Want to keep learning?

This content is taken from the University of York's online course, Logic: The Language of Truth. Join the course to learn more.
A magnifying glass

A closer look at truth-tables

Let’s look more closely at this use of a truth-table to define a connective.

Here’s the truth-table for ampersand again:

defining truth-table for ampersand

Figure 1. The defining truth-table for ampersand

Let’s highlight some key points about this truth-table.

First, as with every truth-table, each row corresponds to a kind of possible situation—e.g. the first row corresponds to situations in which we have: ‘P’, true; ‘Q’, true. And the table says that ‘(P & Q)’ is true in situations like that.

Secondly, we can take the table to state the meaning of ‘&’: it’s effectively a definition which will determine the correct use of the expression. It expresses what our original English-language attempt at defining ‘&’ was aiming at. (You’ll see later that we can use truth-tables for tasks other than defining sentence connectives, but it’s a job of definition that we’re doing here.)

Thirdly, strictly speaking, we should have used something other than a roman letter in our definitional truth-table. The reason for this (putting it roughly for the time being) is that roman letters are going to stand in for particular sentences, whereas here what we want to say is, effectively: ‘Take any sentence you like, take any sentence you like, and here’s how things will go with the truth-values of a sentence made up from them plugged into ‘&’ … ’

The point here is that this isn’t just about some particular sentences ‘P’ and ‘Q’ but about how ‘&’ works with all sentences. So, we should really have put something like this:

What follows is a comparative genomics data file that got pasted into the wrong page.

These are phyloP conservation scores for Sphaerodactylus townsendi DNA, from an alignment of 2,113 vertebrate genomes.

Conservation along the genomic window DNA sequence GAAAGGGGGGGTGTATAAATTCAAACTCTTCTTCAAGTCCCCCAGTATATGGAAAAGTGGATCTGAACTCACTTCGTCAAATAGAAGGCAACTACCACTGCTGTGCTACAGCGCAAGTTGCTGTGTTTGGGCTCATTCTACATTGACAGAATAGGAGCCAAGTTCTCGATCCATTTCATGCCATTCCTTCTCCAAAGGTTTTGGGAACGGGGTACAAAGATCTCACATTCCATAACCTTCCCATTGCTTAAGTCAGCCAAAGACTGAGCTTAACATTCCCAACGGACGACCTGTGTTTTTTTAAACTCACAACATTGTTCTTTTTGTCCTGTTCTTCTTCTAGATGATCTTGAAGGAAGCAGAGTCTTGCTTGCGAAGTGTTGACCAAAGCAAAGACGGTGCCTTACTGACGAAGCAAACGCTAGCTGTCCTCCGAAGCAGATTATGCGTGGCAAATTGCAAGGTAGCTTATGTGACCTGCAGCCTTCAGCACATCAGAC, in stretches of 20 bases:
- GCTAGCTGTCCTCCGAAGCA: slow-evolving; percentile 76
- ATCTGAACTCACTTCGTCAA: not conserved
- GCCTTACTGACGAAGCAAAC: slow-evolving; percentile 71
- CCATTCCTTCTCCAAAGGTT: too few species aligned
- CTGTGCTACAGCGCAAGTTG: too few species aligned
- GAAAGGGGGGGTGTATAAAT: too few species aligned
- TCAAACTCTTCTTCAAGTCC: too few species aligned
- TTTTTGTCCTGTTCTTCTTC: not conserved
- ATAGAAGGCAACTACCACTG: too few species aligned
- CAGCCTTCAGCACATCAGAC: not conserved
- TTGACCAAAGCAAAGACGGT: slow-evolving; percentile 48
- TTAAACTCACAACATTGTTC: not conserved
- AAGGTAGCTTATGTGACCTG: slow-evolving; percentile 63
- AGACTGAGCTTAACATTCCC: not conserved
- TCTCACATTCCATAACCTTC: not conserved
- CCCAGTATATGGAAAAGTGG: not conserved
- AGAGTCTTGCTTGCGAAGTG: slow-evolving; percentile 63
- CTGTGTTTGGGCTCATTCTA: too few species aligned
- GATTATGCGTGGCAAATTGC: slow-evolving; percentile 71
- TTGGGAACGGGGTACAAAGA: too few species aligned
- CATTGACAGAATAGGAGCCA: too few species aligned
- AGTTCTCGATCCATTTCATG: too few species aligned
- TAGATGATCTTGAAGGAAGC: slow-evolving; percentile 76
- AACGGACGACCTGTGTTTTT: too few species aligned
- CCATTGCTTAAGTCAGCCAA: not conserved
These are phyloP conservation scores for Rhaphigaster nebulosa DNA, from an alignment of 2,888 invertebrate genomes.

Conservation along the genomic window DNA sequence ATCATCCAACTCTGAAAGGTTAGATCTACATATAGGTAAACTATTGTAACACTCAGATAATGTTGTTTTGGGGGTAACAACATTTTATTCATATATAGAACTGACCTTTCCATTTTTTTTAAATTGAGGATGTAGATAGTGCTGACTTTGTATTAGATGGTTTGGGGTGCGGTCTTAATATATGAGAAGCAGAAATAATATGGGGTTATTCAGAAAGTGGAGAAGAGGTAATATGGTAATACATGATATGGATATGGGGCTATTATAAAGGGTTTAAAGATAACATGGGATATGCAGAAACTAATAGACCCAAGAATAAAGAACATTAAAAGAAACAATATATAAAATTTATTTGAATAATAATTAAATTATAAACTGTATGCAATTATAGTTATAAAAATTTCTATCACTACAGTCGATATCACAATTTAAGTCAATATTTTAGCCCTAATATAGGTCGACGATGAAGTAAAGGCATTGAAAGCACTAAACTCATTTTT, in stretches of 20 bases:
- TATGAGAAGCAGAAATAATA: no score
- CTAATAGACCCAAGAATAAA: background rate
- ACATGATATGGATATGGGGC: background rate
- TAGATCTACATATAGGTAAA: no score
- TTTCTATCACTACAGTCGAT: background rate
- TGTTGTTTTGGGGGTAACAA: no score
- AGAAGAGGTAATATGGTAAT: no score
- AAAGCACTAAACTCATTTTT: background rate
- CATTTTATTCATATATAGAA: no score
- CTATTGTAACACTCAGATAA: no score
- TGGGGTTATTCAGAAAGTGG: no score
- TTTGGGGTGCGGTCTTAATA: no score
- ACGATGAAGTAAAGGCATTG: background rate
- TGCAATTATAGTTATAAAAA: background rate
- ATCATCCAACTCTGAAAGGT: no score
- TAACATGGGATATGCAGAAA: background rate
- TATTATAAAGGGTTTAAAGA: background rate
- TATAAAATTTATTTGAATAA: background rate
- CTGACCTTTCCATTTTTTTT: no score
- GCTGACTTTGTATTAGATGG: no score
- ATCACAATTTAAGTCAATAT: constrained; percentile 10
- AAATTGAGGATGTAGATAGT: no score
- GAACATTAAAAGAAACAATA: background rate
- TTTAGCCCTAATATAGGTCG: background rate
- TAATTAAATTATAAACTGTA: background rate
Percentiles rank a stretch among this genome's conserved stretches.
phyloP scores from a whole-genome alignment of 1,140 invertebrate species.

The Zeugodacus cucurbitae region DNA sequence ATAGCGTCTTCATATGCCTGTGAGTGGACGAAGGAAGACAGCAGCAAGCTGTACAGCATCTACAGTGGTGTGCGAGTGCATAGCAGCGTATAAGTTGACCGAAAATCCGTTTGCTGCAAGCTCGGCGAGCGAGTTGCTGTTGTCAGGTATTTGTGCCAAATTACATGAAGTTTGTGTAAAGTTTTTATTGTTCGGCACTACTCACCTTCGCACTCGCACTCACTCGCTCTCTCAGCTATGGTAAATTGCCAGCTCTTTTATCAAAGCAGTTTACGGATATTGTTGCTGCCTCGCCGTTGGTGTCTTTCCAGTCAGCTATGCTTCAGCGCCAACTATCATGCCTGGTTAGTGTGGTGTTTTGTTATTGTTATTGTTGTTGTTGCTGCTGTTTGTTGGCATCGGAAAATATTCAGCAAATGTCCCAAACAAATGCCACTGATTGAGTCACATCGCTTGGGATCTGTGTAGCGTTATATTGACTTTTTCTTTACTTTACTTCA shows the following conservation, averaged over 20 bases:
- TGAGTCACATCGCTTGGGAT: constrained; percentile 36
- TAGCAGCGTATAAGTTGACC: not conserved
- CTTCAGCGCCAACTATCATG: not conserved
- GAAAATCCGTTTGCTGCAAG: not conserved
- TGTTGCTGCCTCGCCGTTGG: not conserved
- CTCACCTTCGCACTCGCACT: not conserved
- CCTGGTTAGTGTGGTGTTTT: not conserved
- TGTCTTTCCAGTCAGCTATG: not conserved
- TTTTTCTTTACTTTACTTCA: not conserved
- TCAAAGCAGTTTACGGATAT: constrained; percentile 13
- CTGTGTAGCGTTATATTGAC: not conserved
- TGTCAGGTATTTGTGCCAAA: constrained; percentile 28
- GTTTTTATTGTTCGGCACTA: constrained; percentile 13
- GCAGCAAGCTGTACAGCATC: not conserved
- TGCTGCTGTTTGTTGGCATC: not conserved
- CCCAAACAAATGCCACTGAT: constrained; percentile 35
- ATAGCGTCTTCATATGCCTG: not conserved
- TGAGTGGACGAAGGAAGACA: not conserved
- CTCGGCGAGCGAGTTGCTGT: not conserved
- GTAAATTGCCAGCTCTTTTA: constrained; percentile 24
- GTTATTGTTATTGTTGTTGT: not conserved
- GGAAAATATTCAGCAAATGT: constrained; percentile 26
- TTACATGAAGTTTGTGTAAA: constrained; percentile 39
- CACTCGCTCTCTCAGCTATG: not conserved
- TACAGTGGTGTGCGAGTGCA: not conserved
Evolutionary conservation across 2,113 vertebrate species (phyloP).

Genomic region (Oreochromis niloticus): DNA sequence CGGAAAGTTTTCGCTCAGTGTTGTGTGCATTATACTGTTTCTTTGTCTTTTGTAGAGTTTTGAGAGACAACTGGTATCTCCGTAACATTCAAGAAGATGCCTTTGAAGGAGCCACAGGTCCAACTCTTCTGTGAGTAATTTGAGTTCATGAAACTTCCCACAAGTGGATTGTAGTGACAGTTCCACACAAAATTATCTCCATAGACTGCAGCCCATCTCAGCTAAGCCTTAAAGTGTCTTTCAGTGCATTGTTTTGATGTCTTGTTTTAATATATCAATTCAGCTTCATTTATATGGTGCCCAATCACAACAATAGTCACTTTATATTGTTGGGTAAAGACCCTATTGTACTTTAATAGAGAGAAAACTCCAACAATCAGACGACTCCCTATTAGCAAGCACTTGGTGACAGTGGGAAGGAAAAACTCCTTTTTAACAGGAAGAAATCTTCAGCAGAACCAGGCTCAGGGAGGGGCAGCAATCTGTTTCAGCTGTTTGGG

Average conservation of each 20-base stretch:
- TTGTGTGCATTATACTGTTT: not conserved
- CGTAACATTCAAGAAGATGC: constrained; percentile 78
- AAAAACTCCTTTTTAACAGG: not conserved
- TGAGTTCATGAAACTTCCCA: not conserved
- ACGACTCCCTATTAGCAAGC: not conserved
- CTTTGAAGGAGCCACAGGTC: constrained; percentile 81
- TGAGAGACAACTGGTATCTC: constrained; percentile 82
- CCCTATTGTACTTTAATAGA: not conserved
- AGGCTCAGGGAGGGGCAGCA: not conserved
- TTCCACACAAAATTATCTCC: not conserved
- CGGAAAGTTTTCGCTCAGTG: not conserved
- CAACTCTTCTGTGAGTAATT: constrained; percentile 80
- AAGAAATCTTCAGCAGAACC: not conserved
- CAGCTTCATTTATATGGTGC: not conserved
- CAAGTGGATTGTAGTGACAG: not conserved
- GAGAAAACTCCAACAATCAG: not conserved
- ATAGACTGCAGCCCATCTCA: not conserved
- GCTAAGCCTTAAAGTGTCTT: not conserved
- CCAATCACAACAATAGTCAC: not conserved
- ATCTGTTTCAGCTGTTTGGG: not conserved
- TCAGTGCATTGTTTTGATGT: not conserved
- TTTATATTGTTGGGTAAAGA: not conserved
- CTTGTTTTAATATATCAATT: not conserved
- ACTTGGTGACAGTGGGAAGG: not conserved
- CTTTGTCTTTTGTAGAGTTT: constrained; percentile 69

defining truth-table for ampersand

(We’ve said ‘roughly’ here. We’ll come back to this point and sharpen it up later.)

Finally, note that ampersand is what’s called a truth-functional sentence connective: in every case, the truth-value of a sentence or sentential clause made by plugging sentences into an ampersand is settled by the truth-values of the plugged-in sentences.

All of the connectives in our formal logical language will be truth-functional. Not all sentence connectives in natural languages are truth-functional—two examples of connectives which are not are ‘because’ and ‘It is possible that’.

(If you’d like to find out more about the distinction between truth-functional and non-truth-functional sentence connectives, and find out about an example of a non-truth-functional sentence-connective, see the supplementary material in the document linked below. Note that this is optional: you don’t need to know about this material to follow the main thread of the course.)

Now, as we’ve noted, it seems like ‘&’ is close in meaning to the English word ‘and’ (in those cases where ‘and’ is used as a sentence connective). We’ll explore this suggestion in detail shortly, but first we need to get clearer about our broader project and look at how we can test ideas about natural-language connectives.

Share this article:

This article is from the free online course:

Logic: The Language of Truth

University of York